Difficulty: Hardish (the older style can be off-putting to the modern reader, but the story itself is straightforward)
Length: 80 pages
“Kubla Khan”(completed 1797, published 1816) by Samuel Taylor Coleridge
Why you’ll like it: A pleasure-dome. Demon-lover. And caverns measureless to man… this poem has all of the surreal imagery you’ve read in the fiction so far. But, on another level of artistic genius, it shows off the metrical playfulness and aural beauty of poetry.
Difficulty: Hardish (poetry haters, fear not… there’s not “right way” to interpret this one)
Length: 54 lines
“The Marriage of Heaven and Hell” (1790) by William Blake
Why you should read it, even though it’s hard: This poem inspired Huxley with the title for The Doors of Perception. In Blake’s words: “If the doors of perception were cleansed every thing would appear to man as it is, Infinite. For man has closed himself up, till he sees all things thro’ narrow chinks of his cavern.” This mind-bending poem asserts dichotomies just to turn them on their head and shatter them entirely. Blake rekindles the most banal seeming proverbs with the utter profundity that underlies them.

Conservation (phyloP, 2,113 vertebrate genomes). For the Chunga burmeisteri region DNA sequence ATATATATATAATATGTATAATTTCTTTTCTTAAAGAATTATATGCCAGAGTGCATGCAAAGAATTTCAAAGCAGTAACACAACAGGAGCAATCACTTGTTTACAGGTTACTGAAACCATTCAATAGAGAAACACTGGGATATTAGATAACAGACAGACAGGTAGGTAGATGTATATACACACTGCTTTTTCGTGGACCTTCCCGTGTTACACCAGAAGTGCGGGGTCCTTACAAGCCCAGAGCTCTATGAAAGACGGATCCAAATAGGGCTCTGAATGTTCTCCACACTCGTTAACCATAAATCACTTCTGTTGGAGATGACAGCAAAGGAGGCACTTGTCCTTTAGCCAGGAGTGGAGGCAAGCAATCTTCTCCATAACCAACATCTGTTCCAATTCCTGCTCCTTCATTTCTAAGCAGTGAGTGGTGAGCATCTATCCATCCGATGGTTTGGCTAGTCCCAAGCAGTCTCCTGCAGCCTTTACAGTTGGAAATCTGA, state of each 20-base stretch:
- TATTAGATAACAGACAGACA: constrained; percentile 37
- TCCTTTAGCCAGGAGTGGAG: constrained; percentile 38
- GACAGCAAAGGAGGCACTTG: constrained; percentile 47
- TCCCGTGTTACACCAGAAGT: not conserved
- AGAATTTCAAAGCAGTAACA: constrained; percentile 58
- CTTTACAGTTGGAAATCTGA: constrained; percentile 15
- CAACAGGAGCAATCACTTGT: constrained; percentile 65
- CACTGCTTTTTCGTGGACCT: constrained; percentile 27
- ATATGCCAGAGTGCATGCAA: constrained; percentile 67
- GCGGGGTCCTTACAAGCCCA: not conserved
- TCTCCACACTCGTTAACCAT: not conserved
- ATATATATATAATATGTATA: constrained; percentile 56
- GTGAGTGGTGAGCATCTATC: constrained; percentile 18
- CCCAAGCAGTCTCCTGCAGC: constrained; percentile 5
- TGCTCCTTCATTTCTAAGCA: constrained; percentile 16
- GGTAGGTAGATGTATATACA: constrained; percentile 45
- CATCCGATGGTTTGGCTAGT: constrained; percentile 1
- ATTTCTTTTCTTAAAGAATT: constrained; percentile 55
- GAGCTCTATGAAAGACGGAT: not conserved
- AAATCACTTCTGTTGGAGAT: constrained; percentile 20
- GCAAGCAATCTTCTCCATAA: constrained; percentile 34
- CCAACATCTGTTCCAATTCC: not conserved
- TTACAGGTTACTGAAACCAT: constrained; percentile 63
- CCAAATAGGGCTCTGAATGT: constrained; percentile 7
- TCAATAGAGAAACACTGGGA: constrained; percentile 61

Length: A few pages (depending where you read it) of poetry, prose, and engraved images.
The Blazing World (1666) by Margaret Cavendish
Why you should read it, even though it’s hard: While scholars more judiciously call this novella proto-science fiction or utopian fiction, I’d like to point out that it’s pretty darn trippy! I mean, “fish men” pulling submarines and “bird men” dropping “fire stones” in the 17th century?! No, the Duchess of Newcastle, was not growing psilocybin mushrooms on her manor lawn. She was a totally lucid, extremely brilliant, bad ass woman who published under her own name when most authoresses published anonymously. Read this work to revel in the hyper-imaginativeness of a great historical woman! (I also realized that every author on this reading list was a man, and found that disturbing. Seeking feminist psychonaut to write the next great work of psychedelic fiction.)
Difficulty: Very hard (it’s old)
Length: 94 pages